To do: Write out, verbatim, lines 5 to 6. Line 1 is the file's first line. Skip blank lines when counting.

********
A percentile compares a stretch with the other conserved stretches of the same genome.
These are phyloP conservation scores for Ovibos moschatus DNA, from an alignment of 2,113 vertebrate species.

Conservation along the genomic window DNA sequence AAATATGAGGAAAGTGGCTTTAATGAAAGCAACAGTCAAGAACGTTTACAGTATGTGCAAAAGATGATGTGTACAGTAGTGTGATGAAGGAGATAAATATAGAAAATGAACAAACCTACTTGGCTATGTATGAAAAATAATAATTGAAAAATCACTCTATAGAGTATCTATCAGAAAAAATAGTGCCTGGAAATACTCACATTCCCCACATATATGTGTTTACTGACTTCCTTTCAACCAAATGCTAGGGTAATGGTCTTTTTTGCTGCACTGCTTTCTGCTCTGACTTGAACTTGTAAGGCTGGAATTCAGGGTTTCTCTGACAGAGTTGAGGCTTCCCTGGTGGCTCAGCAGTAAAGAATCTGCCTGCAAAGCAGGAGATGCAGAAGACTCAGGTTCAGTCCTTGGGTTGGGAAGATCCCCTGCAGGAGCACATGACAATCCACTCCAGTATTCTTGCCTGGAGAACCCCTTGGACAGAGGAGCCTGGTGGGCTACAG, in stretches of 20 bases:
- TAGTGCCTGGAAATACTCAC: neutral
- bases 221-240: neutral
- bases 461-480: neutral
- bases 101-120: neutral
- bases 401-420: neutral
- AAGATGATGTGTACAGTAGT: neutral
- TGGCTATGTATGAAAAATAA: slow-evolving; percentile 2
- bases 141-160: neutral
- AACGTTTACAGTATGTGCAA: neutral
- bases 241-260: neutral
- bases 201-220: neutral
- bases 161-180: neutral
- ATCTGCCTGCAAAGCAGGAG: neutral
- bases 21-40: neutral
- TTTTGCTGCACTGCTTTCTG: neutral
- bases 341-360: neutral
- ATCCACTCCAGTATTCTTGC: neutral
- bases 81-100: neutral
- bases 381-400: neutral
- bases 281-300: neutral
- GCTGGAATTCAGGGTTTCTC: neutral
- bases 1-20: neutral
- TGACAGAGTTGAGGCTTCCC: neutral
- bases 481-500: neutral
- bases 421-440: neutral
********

- bases 221-240: neutral
- bases 461-480: neutral